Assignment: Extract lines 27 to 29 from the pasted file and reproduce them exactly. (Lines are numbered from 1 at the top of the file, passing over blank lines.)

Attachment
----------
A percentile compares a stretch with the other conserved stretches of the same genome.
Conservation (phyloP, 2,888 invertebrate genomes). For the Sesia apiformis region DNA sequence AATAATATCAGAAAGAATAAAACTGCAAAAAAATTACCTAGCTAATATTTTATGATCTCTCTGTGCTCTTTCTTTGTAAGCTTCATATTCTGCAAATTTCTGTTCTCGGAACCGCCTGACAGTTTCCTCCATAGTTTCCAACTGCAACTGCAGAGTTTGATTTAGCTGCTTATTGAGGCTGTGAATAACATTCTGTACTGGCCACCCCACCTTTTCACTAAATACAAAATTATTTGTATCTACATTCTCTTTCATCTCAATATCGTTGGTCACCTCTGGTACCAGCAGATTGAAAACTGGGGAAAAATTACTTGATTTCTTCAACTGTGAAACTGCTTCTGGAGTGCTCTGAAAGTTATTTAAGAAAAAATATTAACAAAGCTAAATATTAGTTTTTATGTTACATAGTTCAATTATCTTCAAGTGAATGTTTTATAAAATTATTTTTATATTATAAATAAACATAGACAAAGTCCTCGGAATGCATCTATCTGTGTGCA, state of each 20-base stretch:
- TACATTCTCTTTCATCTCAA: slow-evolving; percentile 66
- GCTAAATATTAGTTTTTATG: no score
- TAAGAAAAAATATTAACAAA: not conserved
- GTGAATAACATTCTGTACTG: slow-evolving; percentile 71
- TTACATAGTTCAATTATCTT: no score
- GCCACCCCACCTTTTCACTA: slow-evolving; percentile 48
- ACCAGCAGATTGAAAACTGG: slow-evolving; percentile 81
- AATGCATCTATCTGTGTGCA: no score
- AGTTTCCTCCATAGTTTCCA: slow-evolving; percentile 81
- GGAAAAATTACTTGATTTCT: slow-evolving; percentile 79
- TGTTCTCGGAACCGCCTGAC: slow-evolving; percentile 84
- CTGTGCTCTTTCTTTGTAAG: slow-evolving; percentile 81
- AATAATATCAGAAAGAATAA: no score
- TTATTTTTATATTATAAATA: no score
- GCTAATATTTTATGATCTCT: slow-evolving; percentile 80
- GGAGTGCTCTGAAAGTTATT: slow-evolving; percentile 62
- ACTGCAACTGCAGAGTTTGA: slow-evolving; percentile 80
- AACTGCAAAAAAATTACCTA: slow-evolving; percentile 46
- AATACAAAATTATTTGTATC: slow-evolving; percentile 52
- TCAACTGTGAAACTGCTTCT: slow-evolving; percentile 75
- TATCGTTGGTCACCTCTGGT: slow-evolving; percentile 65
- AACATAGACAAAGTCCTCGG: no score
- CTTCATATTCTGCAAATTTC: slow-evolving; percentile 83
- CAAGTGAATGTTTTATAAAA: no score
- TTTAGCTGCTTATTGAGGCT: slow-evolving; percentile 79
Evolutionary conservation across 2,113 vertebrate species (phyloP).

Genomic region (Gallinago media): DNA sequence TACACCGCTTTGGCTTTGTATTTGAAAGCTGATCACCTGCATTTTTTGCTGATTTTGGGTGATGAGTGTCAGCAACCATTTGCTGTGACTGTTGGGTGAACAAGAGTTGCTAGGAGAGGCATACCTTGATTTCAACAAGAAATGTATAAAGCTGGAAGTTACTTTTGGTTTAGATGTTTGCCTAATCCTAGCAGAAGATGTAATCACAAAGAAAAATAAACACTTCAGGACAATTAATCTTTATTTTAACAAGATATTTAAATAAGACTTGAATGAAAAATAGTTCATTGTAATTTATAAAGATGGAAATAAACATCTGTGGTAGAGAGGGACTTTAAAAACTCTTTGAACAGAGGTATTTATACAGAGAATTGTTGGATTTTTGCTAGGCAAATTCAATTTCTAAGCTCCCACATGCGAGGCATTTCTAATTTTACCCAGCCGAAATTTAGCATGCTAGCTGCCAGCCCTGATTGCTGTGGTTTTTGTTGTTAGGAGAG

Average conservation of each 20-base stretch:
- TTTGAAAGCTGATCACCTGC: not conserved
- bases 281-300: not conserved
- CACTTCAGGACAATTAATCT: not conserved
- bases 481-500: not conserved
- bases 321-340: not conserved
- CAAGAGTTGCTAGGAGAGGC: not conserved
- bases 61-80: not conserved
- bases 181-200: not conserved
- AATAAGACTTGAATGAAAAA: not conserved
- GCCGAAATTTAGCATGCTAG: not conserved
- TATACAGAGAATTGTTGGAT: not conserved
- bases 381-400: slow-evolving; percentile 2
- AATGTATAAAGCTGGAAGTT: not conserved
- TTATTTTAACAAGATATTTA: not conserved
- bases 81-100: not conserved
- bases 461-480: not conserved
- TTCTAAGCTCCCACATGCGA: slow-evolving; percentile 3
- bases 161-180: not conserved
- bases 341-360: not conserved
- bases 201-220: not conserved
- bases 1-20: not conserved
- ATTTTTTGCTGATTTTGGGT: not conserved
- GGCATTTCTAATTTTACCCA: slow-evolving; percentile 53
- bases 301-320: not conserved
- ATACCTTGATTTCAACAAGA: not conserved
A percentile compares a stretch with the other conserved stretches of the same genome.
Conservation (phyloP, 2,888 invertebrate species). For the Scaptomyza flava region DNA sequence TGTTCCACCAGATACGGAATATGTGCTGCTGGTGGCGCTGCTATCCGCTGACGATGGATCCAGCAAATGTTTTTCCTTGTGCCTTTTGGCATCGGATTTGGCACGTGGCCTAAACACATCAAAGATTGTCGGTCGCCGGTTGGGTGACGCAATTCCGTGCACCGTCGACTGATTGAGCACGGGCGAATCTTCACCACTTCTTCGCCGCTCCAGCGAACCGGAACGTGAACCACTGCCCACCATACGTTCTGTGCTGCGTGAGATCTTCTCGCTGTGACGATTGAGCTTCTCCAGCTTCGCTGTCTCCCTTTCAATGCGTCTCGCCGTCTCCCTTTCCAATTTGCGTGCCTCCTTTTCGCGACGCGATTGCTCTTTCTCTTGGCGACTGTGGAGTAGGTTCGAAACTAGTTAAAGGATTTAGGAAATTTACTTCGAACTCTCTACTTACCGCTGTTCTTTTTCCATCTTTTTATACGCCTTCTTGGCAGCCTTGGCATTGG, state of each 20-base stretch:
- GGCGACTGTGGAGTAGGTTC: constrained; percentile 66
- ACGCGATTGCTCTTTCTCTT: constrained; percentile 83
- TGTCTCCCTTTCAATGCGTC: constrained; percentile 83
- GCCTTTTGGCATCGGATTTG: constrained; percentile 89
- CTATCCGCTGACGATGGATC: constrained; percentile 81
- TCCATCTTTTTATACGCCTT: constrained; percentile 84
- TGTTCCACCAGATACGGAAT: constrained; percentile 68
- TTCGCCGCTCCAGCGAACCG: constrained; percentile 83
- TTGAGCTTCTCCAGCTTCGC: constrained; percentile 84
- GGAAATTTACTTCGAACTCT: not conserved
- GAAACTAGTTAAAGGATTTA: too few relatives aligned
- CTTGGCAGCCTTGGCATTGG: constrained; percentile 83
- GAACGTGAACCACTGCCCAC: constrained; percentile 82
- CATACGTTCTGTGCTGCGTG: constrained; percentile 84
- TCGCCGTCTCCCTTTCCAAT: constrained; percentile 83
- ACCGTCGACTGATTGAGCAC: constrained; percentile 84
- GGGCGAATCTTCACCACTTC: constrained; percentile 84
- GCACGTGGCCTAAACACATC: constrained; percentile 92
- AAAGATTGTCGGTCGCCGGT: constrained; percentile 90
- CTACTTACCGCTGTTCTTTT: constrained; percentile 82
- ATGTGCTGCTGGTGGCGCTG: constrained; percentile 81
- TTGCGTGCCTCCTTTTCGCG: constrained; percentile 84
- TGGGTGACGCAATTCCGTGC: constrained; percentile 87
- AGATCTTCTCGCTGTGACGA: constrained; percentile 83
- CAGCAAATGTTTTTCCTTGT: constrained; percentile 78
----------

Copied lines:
- TTTAGCTGCTTATTGAGGCT: slow-evolving; percentile 79
Evolutionary conservation across 2,113 vertebrate species (phyloP).

Genomic region (Gallinago media): DNA sequence TACACCGCTTTGGCTTTGTATTTGAAAGCTGATCACCTGCATTTTTTGCTGATTTTGGGTGATGAGTGTCAGCAACCATTTGCTGTGACTGTTGGGTGAACAAGAGTTGCTAGGAGAGGCATACCTTGATTTCAACAAGAAATGTATAAAGCTGGAAGTTACTTTTGGTTTAGATGTTTGCCTAATCCTAGCAGAAGATGTAATCACAAAGAAAAATAAACACTTCAGGACAATTAATCTTTATTTTAACAAGATATTTAAATAAGACTTGAATGAAAAATAGTTCATTGTAATTTATAAAGATGGAAATAAACATCTGTGGTAGAGAGGGACTTTAAAAACTCTTTGAACAGAGGTATTTATACAGAGAATTGTTGGATTTTTGCTAGGCAAATTCAATTTCTAAGCTCCCACATGCGAGGCATTTCTAATTTTACCCAGCCGAAATTTAGCATGCTAGCTGCCAGCCCTGATTGCTGTGGTTTTTGTTGTTAGGAGAG